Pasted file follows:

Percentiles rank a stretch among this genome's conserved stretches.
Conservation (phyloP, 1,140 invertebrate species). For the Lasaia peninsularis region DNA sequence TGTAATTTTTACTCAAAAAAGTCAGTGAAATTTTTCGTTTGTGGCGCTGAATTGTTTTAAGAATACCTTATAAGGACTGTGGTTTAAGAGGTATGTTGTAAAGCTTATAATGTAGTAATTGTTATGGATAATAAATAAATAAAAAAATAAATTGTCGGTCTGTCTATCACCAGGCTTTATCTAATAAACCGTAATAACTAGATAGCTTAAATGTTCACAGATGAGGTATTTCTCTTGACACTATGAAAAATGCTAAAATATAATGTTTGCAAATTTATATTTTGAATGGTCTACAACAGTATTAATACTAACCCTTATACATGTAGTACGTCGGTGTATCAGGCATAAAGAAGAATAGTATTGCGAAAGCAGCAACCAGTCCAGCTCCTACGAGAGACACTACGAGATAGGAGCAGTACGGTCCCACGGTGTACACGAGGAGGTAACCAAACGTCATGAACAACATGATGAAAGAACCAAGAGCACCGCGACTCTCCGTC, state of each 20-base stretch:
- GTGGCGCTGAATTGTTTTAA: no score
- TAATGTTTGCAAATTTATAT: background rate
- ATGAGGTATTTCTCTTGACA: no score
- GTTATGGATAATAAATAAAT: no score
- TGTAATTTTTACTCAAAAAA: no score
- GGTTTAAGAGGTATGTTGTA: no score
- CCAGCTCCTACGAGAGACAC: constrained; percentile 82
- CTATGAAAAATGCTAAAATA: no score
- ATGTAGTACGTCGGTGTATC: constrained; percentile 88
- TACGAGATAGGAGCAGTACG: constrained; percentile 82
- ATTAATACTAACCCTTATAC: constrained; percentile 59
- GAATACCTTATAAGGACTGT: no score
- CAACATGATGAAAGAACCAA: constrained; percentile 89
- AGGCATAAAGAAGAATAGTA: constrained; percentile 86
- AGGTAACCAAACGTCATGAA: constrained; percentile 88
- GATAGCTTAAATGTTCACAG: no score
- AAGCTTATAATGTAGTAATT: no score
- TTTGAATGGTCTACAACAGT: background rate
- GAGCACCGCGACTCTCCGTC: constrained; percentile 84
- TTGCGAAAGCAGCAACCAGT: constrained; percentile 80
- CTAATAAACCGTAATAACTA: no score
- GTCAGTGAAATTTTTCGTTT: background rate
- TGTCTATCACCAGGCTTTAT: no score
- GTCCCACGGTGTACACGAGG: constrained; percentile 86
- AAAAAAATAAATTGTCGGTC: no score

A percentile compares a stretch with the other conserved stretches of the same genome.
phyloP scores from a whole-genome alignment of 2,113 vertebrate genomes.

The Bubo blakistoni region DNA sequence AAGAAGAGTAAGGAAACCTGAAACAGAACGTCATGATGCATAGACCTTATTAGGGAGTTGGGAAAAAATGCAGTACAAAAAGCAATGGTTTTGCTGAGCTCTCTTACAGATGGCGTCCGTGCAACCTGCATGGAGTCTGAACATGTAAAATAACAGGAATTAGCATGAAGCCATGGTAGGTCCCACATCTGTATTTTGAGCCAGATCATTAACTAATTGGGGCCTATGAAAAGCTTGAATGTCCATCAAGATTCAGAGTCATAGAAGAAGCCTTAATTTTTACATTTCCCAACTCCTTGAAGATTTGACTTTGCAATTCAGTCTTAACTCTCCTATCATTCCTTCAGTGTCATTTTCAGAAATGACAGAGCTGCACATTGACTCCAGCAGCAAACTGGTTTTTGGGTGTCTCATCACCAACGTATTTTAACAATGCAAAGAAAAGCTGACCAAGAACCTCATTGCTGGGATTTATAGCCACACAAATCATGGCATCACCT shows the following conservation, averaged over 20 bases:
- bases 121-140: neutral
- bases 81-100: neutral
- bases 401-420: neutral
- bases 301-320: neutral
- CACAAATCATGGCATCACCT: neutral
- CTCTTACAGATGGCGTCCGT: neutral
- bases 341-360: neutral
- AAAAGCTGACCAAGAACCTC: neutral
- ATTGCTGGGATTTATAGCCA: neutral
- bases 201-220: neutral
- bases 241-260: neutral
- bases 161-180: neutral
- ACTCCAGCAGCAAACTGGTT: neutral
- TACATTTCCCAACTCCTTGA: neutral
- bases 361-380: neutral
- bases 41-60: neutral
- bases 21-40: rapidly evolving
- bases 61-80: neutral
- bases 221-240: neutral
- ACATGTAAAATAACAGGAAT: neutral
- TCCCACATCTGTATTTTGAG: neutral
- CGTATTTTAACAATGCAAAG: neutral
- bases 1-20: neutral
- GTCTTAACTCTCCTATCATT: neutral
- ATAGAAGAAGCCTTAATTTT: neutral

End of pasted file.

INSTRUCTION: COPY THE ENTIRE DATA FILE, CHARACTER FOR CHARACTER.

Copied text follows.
Percentiles rank a stretch among this genome's conserved stretches.
Conservation (phyloP, 1,140 invertebrate species). For the Lasaia peninsularis region DNA sequence TGTAATTTTTACTCAAAAAAGTCAGTGAAATTTTTCGTTTGTGGCGCTGAATTGTTTTAAGAATACCTTATAAGGACTGTGGTTTAAGAGGTATGTTGTAAAGCTTATAATGTAGTAATTGTTATGGATAATAAATAAATAAAAAAATAAATTGTCGGTCTGTCTATCACCAGGCTTTATCTAATAAACCGTAATAACTAGATAGCTTAAATGTTCACAGATGAGGTATTTCTCTTGACACTATGAAAAATGCTAAAATATAATGTTTGCAAATTTATATTTTGAATGGTCTACAACAGTATTAATACTAACCCTTATACATGTAGTACGTCGGTGTATCAGGCATAAAGAAGAATAGTATTGCGAAAGCAGCAACCAGTCCAGCTCCTACGAGAGACACTACGAGATAGGAGCAGTACGGTCCCACGGTGTACACGAGGAGGTAACCAAACGTCATGAACAACATGATGAAAGAACCAAGAGCACCGCGACTCTCCGTC, state of each 20-base stretch:
- GTGGCGCTGAATTGTTTTAA: no score
- TAATGTTTGCAAATTTATAT: background rate
- ATGAGGTATTTCTCTTGACA: no score
- GTTATGGATAATAAATAAAT: no score
- TGTAATTTTTACTCAAAAAA: no score
- GGTTTAAGAGGTATGTTGTA: no score
- CCAGCTCCTACGAGAGACAC: constrained; percentile 82
- CTATGAAAAATGCTAAAATA: no score
- ATGTAGTACGTCGGTGTATC: constrained; percentile 88
- TACGAGATAGGAGCAGTACG: constrained; percentile 82
- ATTAATACTAACCCTTATAC: constrained; percentile 59
- GAATACCTTATAAGGACTGT: no score
- CAACATGATGAAAGAACCAA: constrained; percentile 89
- AGGCATAAAGAAGAATAGTA: constrained; percentile 86
- AGGTAACCAAACGTCATGAA: constrained; percentile 88
- GATAGCTTAAATGTTCACAG: no score
- AAGCTTATAATGTAGTAATT: no score
- TTTGAATGGTCTACAACAGT: background rate
- GAGCACCGCGACTCTCCGTC: constrained; percentile 84
- TTGCGAAAGCAGCAACCAGT: constrained; percentile 80
- CTAATAAACCGTAATAACTA: no score
- GTCAGTGAAATTTTTCGTTT: background rate
- TGTCTATCACCAGGCTTTAT: no score
- GTCCCACGGTGTACACGAGG: constrained; percentile 86
- AAAAAAATAAATTGTCGGTC: no score

A percentile compares a stretch with the other conserved stretches of the same genome.
phyloP scores from a whole-genome alignment of 2,113 vertebrate genomes.

The Bubo blakistoni region DNA sequence AAGAAGAGTAAGGAAACCTGAAACAGAACGTCATGATGCATAGACCTTATTAGGGAGTTGGGAAAAAATGCAGTACAAAAAGCAATGGTTTTGCTGAGCTCTCTTACAGATGGCGTCCGTGCAACCTGCATGGAGTCTGAACATGTAAAATAACAGGAATTAGCATGAAGCCATGGTAGGTCCCACATCTGTATTTTGAGCCAGATCATTAACTAATTGGGGCCTATGAAAAGCTTGAATGTCCATCAAGATTCAGAGTCATAGAAGAAGCCTTAATTTTTACATTTCCCAACTCCTTGAAGATTTGACTTTGCAATTCAGTCTTAACTCTCCTATCATTCCTTCAGTGTCATTTTCAGAAATGACAGAGCTGCACATTGACTCCAGCAGCAAACTGGTTTTTGGGTGTCTCATCACCAACGTATTTTAACAATGCAAAGAAAAGCTGACCAAGAACCTCATTGCTGGGATTTATAGCCACACAAATCATGGCATCACCT shows the following conservation, averaged over 20 bases:
- bases 121-140: neutral
- bases 81-100: neutral
- bases 401-420: neutral
- bases 301-320: neutral
- CACAAATCATGGCATCACCT: neutral
- CTCTTACAGATGGCGTCCGT: neutral
- bases 341-360: neutral
- AAAAGCTGACCAAGAACCTC: neutral
- ATTGCTGGGATTTATAGCCA: neutral
- bases 201-220: neutral
- bases 241-260: neutral
- bases 161-180: neutral
- ACTCCAGCAGCAAACTGGTT: neutral
- TACATTTCCCAACTCCTTGA: neutral
- bases 361-380: neutral
- bases 41-60: neutral
- bases 21-40: rapidly evolving
- bases 61-80: neutral
- bases 221-240: neutral
- ACATGTAAAATAACAGGAAT: neutral
- TCCCACATCTGTATTTTGAG: neutral
- CGTATTTTAACAATGCAAAG: neutral
- bases 1-20: neutral
- GTCTTAACTCTCCTATCATT: neutral
- ATAGAAGAAGCCTTAATTTT: neutral